said, that although he was reluctant to obtrude himself upon the attention of the House, yet, considering the part he had taken, and that he had 1686 not yet spoken upon this particular question, he was compelled to request the indulgence of hon. Members for a few minutes, while he gave an explanation upon points in which he only was concerned. A motion had certainly been mentioned last week, to declare that the total number of the House ought not to be diminished; and his noble friend (Lord Althorp) and himself had stated, that they would take it into consideration; but the proposition of the hon. and gallant General was entirely different. It was not that the total number of the House—including England, Ireland, Scotland, and Wales, should not be diminished—but that the total number of Members for England and Wales, should not be diminished. That was a motion of parliamentary tactics, brought forward, indeed, by the hon. and gallant General, but concocted by more wily advisers, by which an attempt was made to brine; together all the enemies of the Bill, and to entrap such of its friends as might be dupes and gulls enough to fall into the snare. With deep regret he found that the first dupe, the first gull who ran headlong and blindfold into it, was his hon. and gallant friend the member for Southwark, whom until this moment he (Lord J. Russell) had looked upon as a not less staunch, or less strenuous Reformer, than himself. Upon the point of population, he would say, that neither Lord Somers, the great author of the Union with Scotland, nor Mr. Pitt, the able promoter of the Union with Ireland, had ever thought that there should be necessarily a particular rate and proportion between the number of inhabitants and the number of Members. In the same way Ministers had thought that they had an opportunity, not of adding to the proportion of Scotland or of Ireland, but of giving Members to large, populous, and commercial towns, and upon the principles of Lord Somers and Mr. Pitt they had proceeded. Where they thought there was a want of Representatives, they wished that Representatives should be given. If the Motion were carried, and Ministers were called upon to deliberate on the fitness or unfitness of increasing the Members of the House, to decide on the affirmative, would seem little less than an act of folly; and supposing it decided that the English Members should continue as numerous as at present, what would become of the assurance of the hon. and gallant General, to the Scotch and Irish Members, that 1687 they were not prevented from having additions to their number? If, indeed, the conduct of the Bill, and the determination of the House, were in the hands of the hon. and gallant General, he might order it as he pleased; but he (Lord John Russell) gave warning to the Members for Scotland and Ireland, that if they supported and carried the Motion before the House, they must relinquish for ever the hope that new Representatives could be given to either. He was convinced, that the Irish Members would feel it as he had put it; but not so the Scotch, who, by a little sophistry and a great deal of special pleading, had been led to believe, that the two objects were compatible. The Motion worded as it was, had been designed merely to put the advocates of the Bill in a dilemma, and to retry the question of the second reading. Ministers had thought that the vote of the House in favour of the second reading was conclusive, that the measure should be referred to the Committee, and he (Lord J. Russell) said with the noble Earl at the head of the Government, that any improvement which left the efficiency of the Bill unimpaired would be adopted; but that by its principle, the Government was ready to stand or fall. When he had last night introduced the names of Earl Grey and of the Duke of Wellington, he had had no other object than to show, in the shortest form and in the plainest manner, that there were but two courses—Reform or no Reform. The Duke of Wellington had avowed himself the friend of all close boroughs, and had defended the present system and all its abuses, as the most perfect that the wit of man could devise. Earl Grey, on the contrary, had applied himself to secure the confidence of the people, by obeying the universal call for Reform. If the Bill were thrown out, the consequences might be various. He would not give it out as a threat, but he might allude hypothetically to the results. The Crown might, in the first place appeal to the country, in order to ascertain whether it approved of the decision of the House of Commons. That was at least a possible case, and it would be a very constitutional course. But suppose some modified plan of Reform were introduced and adopted before the disso- 1688 lution of Parliament, it must be dissolved afterwards, in order to give the people the benefit of the change. Would that be accomplished with peace and satisfaction, and would not the first step in the new House of Commons be for some Member, favourable to this rejected measure, to bring forward a motion to revive it? He (Lord John Russell) could not imagine how any of the supporters of the present Bill could refuse to vote for such a motion, and then, instead of peace and satisfaction, there would be a continual struggle between the people, on the one hand, to obtain effectual Reform, and the House of Commons, on the other, to resist it. It had been said that this Bill would only be a stepping-stone to those who wished for greater changes; but he appealed to any man whether a more moderate Bill, which satisfied nobody, and offended many, was not much more likely to be converted into a stepping-stone. Indeed, the objection of the hon. member for Preston was, that this Reform would be final, and that, when once it was made nothing more would be granted. He must contend, therefore, that this Bill was not only much more likely than any measure of what was called moderate Reform to preserve the enduring excellence of the constitution of the House, while it secured the confidence of the people in its deliberations and decisions, and confirmed their affection and loyalty to the Throne but also to prevent further alterations. The object of the Bill was to raise a bar to the accomplishment of the wishes of those who looked forward to more extensive and violent changes. In conclusion, therefore, he earnestly entreated all who were friendly to the measure to vote with him and his friends.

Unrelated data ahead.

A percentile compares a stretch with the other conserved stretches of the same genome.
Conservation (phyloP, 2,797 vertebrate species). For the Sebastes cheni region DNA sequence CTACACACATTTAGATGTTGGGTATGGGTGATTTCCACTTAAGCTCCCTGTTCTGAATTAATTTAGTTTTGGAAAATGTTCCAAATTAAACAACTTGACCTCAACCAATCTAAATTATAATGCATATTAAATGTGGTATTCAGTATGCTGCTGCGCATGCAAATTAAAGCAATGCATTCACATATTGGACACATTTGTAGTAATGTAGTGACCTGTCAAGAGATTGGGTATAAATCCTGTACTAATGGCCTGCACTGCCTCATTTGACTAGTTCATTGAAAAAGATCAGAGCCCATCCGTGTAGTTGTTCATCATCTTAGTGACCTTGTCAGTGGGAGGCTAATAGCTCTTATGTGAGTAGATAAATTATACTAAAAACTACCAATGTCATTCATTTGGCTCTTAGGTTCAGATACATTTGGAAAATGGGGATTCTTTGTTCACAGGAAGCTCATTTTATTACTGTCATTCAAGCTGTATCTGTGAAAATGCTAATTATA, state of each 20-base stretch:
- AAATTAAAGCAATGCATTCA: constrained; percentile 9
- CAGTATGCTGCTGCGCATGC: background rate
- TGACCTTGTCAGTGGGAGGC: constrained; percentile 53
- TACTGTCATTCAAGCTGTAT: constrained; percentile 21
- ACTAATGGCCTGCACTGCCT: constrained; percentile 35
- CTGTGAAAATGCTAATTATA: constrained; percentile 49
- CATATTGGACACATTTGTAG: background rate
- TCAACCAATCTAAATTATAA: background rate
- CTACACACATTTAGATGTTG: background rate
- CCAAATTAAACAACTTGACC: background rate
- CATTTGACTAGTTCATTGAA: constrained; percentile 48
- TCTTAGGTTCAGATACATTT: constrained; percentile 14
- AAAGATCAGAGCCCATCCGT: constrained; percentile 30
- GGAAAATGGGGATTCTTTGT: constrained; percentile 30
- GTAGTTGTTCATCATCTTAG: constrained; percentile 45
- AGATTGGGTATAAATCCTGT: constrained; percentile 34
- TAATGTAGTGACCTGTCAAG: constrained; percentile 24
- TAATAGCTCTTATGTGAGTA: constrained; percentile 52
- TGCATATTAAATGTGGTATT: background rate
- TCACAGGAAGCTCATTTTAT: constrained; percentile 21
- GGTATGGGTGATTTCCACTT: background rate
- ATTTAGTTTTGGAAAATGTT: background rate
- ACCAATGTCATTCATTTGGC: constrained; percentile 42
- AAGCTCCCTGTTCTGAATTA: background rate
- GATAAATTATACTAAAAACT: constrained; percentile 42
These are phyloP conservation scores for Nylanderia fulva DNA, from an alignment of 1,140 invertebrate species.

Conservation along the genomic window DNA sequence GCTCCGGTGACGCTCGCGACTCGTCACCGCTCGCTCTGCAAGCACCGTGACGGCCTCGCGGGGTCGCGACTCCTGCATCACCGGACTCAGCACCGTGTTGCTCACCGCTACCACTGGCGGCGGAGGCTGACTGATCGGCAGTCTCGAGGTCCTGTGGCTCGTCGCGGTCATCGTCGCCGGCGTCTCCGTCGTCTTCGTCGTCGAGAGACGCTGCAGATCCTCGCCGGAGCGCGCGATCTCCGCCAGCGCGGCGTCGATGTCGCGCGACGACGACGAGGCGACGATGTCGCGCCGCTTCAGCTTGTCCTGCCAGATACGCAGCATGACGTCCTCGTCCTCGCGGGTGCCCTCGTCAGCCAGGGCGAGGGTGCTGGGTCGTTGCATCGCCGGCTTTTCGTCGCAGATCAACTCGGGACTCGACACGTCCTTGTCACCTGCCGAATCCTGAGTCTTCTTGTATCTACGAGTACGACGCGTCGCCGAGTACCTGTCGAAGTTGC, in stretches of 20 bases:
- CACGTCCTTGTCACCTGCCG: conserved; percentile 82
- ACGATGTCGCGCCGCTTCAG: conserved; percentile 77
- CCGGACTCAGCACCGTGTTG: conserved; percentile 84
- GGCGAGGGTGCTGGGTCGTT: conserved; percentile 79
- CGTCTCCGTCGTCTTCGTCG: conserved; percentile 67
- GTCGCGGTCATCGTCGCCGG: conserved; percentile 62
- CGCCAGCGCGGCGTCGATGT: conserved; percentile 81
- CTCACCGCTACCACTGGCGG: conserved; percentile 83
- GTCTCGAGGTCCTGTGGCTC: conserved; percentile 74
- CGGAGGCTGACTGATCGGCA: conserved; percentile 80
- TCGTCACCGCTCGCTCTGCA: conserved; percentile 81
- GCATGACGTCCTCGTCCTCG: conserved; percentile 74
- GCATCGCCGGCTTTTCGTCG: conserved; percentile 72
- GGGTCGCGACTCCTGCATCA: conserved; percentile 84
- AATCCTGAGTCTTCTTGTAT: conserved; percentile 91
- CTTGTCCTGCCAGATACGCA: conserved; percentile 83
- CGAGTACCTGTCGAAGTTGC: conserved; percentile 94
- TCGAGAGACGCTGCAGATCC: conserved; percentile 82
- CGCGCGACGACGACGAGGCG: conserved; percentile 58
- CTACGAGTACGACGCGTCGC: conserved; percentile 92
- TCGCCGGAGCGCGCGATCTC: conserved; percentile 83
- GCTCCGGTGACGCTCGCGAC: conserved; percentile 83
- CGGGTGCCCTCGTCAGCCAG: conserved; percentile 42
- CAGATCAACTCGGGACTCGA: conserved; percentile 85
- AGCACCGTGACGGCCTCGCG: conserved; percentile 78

§ The House then divided. For General Gascoyne's Amendment 299; Against it 291—Majority 8. The Resolution "It is the opinion of this House, that the total number of knights, citizens, and burgesses, returned to Parliament for that part of the United Kingdom called England and Wales, ought not to be diminished," put and agreed to.
§ Committee on the Bill deferred till Thursday.1689
§ A LIST OF THE
§ MINORITY AND MAJORITY.